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Which part of the loop is it going through in this class frame?

On 08Mar2018 20:25, C W <tmrsg11 at gmail.com> wrote:
>Thank you guys, lots of great answers, very helpful. I got it!
>A follow-up question:
>How did the value of "object" get passed to "time"? Obviously, they have
>different names. How did Python make that connection?
>Code is below for convenience.
>class Clock(object):
>    def __init__(self, time):
>        self.time = time
>    def print_time(self):
>        time = '6:30'
>        print(self.time)
>clock = Clock('5:30')

"object" isn't really passed anywhere, except to your class construction of 
"Clock". It hasn't any relation to the name "time" at all.

In Python, all classes are subclasses (directly or not) of the base class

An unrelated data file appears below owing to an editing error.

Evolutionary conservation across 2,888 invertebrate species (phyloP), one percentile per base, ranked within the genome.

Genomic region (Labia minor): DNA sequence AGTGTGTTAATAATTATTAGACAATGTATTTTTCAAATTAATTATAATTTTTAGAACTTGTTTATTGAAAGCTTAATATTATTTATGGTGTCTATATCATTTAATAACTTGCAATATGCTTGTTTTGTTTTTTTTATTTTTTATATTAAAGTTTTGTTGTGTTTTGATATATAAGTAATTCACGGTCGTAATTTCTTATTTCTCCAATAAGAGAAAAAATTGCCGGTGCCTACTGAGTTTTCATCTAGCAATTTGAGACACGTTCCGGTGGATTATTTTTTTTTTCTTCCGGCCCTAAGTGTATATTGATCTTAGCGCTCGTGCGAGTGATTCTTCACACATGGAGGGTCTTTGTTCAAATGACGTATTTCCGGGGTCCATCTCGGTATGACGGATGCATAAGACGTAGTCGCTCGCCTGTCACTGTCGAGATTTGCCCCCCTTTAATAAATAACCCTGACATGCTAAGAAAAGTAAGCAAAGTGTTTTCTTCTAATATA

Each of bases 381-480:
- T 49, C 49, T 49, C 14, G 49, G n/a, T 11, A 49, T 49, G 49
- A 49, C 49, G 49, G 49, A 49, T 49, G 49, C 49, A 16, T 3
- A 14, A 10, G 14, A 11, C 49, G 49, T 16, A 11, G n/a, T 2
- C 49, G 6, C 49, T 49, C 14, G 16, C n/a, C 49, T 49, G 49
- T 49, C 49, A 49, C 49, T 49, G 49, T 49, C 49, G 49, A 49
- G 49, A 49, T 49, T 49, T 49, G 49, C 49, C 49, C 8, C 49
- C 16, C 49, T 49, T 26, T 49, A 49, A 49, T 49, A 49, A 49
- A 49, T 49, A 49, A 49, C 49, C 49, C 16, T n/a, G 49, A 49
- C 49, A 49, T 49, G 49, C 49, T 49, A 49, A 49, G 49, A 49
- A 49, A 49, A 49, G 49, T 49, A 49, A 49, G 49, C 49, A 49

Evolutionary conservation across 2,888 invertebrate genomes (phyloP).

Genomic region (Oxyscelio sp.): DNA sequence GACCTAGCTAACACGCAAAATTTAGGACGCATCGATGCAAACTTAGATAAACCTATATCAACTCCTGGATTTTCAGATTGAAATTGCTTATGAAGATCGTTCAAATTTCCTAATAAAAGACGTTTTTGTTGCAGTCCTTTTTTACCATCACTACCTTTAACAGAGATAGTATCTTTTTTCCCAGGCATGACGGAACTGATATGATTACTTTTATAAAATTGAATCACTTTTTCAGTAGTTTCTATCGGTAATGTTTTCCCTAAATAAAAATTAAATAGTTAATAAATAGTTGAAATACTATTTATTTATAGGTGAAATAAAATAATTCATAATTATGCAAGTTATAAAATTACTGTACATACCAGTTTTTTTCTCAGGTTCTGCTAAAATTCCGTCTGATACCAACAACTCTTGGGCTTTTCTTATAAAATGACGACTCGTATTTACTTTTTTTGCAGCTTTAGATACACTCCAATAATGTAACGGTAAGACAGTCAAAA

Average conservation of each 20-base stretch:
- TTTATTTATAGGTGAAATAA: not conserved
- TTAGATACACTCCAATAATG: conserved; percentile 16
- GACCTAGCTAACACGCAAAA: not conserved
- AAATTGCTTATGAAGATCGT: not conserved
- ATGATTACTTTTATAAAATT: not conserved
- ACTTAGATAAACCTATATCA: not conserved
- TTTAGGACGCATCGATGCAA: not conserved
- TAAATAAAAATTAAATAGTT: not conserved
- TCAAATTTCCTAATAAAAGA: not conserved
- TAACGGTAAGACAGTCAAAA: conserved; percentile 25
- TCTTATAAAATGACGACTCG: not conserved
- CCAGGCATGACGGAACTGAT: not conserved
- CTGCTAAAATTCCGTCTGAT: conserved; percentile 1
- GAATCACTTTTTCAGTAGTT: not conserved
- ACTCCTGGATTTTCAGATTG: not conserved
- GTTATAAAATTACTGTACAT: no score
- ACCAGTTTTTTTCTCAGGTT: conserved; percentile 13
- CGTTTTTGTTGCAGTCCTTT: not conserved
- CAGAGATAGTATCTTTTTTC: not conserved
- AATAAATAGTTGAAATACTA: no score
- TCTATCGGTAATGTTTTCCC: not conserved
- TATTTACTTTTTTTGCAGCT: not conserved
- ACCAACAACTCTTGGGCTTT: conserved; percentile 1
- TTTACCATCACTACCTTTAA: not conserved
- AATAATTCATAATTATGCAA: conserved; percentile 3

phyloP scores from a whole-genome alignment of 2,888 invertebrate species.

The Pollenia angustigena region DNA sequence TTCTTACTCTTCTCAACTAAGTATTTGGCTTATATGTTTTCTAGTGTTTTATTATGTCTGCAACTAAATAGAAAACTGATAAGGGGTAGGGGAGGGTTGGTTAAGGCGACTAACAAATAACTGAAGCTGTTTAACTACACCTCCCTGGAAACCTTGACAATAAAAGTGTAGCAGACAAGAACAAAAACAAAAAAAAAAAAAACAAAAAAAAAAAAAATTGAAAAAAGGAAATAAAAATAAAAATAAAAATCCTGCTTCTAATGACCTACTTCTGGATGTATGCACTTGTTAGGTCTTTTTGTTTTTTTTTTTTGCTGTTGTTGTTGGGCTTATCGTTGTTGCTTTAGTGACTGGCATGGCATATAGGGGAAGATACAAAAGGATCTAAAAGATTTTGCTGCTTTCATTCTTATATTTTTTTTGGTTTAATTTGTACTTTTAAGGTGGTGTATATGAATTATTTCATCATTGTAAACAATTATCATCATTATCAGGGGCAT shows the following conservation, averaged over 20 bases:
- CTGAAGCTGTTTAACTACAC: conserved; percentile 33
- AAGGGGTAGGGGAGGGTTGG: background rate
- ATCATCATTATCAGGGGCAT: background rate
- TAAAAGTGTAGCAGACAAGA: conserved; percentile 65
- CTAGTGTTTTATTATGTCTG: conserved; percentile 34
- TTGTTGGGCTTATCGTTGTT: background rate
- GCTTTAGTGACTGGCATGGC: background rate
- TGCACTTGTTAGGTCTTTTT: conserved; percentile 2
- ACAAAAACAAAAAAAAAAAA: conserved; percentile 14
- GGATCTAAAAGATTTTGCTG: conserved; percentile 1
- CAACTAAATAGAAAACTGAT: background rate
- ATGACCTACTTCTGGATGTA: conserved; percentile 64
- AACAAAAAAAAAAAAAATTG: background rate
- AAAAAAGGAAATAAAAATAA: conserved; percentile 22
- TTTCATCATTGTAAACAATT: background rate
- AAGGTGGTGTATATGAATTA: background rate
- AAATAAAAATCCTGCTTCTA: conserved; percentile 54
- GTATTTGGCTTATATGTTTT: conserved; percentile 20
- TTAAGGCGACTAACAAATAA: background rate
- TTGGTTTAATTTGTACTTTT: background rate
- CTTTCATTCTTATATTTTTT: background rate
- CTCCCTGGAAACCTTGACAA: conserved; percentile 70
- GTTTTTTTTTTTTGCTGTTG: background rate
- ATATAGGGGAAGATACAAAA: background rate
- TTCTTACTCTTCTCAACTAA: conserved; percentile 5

called "object", and your class definition makes that explicit here:

  class Clock(object):

This defines your class as just like the "object" class, but with the following 
extra features, which you go on the define below it.

With "new style classes" (a Python notion, not something special about OOP in 
general) the "object" base class is implicit, so you could just as well have 

  class Clock:

to achieve the same purpose.

Being a subclass of "object" gets you an assortment of methods immediately, 
such as __str__ and __repr__ (used to present a class as a string). You even 
get an __init__ for free, but the default does nothing and that is usually not 
what you need.

Cameron Simpson <cs at cskk.id.au> (formerly cs at zip.com.au)